US unlikely to return Afghan helicopters parked in Tajikistan, Uzbekistan: Kirby

Pentagon Press Secretary John Kirby said on Tuesday the US government was still dealing with the issue of Afghan helicopters parked in Tajikistan and Uzbekistan but indicated the aircraft would not be returned to Afghanistan.

Addressing a press conference, Kirby said: “We’re still working out the — the disposition of — of those helicopters.

“I think it’s safe to assume that they will not be sent into Afghanistan to be at — to be used by the Taliban (Islamic Emirate of Afghanistan).

“But as to what they end up doing and where they end up going and who ends up with them, we are still working our way through that decision-making process,” he said.

This comes after Afghanistan’s ruling Islamic Emirate of Afghanistan (IEA) government last week asked Uzbekistan and Tajikistan to return Afghan Air Force planes and helicopters that were flown to neighboring countries by fleeing pilots in August last year.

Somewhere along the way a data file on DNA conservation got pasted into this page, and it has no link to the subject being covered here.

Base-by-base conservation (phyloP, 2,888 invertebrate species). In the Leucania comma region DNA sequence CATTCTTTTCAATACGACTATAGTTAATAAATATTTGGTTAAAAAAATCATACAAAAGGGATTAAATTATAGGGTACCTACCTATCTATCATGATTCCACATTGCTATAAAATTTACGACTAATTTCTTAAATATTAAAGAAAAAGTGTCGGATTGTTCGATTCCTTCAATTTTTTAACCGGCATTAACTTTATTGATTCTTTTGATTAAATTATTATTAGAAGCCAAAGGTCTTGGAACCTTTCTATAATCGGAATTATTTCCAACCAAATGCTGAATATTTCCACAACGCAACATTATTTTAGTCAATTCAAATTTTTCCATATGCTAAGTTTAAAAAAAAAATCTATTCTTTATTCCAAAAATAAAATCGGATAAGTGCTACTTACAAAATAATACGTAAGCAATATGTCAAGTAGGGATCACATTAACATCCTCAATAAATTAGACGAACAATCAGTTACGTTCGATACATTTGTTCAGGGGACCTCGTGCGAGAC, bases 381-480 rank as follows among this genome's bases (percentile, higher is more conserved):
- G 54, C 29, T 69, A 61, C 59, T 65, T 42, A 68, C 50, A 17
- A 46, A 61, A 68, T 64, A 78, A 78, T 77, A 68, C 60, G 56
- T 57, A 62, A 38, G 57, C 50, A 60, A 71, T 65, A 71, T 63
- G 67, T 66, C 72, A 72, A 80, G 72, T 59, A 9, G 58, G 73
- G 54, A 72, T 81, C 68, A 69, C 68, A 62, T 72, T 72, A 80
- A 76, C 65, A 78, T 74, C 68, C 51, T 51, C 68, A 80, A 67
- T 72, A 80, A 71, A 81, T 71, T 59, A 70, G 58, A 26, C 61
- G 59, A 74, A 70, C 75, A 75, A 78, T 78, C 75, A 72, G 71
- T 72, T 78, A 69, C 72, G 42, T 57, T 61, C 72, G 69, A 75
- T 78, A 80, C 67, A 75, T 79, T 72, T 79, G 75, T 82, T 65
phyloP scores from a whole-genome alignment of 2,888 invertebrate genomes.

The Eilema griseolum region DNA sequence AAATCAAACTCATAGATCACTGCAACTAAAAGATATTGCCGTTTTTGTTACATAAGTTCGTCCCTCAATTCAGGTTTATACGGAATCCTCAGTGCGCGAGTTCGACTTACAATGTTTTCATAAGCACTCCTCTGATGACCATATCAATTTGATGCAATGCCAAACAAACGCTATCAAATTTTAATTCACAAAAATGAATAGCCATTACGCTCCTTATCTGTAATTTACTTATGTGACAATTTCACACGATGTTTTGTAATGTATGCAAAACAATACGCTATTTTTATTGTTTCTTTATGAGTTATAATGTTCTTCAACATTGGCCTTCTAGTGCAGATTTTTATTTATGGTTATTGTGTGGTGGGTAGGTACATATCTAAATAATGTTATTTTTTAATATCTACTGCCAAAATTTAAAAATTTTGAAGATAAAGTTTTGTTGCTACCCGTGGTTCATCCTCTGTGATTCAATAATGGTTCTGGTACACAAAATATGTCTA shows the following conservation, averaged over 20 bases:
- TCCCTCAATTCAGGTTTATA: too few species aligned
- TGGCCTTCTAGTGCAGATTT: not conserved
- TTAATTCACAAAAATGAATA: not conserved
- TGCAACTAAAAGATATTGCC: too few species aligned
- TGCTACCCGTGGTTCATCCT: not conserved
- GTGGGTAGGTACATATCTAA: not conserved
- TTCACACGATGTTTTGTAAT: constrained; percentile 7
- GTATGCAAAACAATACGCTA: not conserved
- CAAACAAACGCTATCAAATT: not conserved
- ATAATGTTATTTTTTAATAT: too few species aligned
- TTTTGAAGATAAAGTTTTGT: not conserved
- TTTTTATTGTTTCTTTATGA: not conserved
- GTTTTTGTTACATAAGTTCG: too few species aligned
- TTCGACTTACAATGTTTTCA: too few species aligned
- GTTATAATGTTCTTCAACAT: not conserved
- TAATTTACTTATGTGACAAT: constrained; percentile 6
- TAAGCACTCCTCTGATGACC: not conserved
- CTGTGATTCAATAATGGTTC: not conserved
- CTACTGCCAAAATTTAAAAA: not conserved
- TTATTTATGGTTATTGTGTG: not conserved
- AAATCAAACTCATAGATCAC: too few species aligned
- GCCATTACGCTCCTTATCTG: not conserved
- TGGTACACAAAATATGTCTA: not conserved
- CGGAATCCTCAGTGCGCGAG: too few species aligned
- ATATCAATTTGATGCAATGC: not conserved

IEA Defense Minister Mohammad Yaqoob said last week his government would never agree to the aircraft being seized or used by either of the two countries.

“I respectfully call on [Uzbekistan and Tajikistan] not to test our patience and not to force us to take all possible retaliatory steps [to retake the aircraft],” Yaqoob said without elaborating further.

US-trained Afghan air force pilots flew themselves and their families to Uzbekistan aboard more than 40 aircraft, including A-29 light attack planes and Black Hawk helicopters, at the time of the IEA takeover of the country on August 15.

Uzbek authorities reported in early September they had deported hundreds of Afghan pilots and their families for illegally flying into the county aboard military aircraft.

The Afghan citizens were reportedly transferred to a U.S. military base in the United Arab Emirates under an arrangement Washington negotiated with Uzbekistan to move more than 450 Afghans.

But the fate of the aircraft remains unclear. Before the fall of the government in August, Afghanistan had more than 164 active aircraft, a large number of which were flown out of the country. Only 81 were left behind, according to Afghan media reports.